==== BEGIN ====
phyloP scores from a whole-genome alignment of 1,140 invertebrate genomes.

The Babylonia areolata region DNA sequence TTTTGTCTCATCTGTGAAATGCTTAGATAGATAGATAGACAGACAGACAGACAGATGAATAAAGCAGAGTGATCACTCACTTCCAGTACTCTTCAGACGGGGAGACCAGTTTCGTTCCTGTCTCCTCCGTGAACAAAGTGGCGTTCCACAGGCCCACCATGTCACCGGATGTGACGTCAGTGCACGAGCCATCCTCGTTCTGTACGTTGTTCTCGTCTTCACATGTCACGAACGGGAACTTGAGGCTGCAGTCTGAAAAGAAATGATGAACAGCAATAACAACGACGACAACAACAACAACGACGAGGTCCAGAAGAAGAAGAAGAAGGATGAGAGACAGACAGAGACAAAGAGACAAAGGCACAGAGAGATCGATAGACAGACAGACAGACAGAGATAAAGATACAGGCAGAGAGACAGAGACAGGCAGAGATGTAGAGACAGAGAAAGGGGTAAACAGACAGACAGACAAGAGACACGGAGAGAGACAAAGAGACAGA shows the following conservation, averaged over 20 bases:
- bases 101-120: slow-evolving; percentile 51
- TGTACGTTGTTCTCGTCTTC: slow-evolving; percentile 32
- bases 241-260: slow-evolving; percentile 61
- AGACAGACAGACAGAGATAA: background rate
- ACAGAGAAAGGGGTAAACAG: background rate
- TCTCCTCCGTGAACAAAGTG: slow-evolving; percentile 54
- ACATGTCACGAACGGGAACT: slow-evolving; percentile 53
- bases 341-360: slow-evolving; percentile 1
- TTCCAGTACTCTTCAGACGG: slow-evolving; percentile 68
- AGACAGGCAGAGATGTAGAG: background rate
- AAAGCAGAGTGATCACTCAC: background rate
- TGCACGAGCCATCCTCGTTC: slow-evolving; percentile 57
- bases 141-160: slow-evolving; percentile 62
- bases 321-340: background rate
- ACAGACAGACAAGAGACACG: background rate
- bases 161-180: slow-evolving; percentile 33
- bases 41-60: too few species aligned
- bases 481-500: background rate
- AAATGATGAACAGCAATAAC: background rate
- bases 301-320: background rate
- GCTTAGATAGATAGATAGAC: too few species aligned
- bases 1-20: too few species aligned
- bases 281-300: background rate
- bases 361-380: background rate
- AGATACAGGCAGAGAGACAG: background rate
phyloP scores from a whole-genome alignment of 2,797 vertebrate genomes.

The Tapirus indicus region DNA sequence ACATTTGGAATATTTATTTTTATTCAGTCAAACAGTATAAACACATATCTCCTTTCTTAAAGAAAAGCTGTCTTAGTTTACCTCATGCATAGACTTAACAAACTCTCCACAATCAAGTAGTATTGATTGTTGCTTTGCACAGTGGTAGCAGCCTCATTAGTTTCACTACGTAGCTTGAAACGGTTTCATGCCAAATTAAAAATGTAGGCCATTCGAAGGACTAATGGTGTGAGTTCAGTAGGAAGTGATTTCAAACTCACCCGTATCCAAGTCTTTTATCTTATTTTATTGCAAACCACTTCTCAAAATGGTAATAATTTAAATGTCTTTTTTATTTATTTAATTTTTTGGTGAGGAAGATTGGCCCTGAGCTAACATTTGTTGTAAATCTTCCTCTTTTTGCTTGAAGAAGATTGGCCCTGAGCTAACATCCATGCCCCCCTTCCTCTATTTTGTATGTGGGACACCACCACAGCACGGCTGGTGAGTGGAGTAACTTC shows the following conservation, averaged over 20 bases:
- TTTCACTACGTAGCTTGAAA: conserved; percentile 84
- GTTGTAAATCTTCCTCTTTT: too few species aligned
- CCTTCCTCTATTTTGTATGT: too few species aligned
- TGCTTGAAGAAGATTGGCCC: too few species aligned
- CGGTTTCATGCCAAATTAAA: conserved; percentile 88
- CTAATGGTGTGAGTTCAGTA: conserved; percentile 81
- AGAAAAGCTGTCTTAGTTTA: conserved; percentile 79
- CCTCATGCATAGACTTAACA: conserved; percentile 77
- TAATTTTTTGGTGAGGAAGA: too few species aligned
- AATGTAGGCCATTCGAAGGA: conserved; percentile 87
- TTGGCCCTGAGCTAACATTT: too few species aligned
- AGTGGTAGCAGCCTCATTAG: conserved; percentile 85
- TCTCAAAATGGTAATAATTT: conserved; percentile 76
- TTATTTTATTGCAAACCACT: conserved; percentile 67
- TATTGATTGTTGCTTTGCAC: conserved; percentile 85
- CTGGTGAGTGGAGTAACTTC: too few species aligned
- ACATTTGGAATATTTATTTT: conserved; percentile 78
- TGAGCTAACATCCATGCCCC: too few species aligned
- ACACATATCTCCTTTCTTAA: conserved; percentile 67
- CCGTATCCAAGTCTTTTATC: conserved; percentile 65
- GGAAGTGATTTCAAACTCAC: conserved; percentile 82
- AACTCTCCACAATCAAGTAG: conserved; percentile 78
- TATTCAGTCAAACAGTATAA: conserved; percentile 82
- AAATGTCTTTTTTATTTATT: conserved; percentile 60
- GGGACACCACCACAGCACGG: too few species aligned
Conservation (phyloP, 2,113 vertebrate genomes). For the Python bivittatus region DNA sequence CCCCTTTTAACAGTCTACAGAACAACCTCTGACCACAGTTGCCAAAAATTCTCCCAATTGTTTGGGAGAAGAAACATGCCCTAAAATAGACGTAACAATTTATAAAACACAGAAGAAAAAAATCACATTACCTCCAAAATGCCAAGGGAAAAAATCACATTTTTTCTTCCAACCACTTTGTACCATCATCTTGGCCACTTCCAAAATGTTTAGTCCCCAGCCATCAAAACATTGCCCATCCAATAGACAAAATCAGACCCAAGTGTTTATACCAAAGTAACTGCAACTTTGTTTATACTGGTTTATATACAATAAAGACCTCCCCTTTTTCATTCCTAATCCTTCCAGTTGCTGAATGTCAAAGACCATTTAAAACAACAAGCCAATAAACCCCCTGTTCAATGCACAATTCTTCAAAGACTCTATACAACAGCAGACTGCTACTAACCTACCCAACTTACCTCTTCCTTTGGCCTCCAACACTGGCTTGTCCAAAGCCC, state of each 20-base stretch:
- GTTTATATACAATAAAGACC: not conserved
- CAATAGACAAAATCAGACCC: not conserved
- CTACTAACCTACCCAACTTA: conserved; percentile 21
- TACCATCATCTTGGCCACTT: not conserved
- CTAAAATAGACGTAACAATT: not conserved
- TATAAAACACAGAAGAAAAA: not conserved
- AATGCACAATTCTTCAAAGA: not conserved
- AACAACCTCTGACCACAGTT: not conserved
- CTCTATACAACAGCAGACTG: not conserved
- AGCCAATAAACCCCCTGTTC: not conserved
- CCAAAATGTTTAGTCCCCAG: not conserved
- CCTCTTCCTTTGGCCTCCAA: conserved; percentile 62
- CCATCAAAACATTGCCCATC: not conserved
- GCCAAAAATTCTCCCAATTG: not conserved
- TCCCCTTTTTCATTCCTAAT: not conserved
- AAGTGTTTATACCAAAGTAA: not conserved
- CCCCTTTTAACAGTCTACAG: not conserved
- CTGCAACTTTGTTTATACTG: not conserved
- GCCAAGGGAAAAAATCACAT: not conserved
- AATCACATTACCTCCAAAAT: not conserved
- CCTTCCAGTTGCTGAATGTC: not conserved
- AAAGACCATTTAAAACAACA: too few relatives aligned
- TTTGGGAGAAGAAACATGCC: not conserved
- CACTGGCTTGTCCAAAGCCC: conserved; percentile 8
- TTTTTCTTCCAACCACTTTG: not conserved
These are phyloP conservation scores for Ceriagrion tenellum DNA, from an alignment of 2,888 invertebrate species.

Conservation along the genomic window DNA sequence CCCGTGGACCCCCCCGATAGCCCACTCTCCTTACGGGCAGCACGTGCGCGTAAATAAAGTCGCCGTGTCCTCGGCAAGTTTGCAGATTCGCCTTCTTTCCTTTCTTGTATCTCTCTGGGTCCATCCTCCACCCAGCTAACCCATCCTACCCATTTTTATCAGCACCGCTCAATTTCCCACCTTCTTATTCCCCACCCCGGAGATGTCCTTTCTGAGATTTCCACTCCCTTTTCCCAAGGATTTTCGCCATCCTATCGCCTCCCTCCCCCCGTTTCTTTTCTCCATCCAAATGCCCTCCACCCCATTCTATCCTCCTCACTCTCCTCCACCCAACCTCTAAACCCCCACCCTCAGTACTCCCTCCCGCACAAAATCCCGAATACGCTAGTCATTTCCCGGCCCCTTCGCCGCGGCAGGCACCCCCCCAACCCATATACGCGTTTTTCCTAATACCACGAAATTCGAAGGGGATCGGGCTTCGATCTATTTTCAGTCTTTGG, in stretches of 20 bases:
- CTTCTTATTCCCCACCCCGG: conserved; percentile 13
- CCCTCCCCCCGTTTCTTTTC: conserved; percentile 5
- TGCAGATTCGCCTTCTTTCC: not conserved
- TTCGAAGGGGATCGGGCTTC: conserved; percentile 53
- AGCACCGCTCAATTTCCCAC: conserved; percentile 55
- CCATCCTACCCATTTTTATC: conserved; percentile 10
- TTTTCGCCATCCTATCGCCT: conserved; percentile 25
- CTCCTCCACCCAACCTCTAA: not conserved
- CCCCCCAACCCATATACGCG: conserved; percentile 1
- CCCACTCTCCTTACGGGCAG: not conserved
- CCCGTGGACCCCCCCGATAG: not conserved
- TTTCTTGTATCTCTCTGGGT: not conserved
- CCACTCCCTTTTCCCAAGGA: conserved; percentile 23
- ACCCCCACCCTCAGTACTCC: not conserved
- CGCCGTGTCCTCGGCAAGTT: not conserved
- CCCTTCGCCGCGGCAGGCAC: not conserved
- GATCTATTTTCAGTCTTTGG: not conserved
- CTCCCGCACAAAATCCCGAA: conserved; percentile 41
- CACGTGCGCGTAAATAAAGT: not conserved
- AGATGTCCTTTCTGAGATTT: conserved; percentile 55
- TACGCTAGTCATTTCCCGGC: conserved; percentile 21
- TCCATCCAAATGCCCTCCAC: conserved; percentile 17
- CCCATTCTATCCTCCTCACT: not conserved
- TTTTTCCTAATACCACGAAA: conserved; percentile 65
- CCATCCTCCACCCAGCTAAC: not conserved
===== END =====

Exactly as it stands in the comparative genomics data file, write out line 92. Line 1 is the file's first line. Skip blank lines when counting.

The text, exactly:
- CCCACTCTCCTTACGGGCAG: not conserved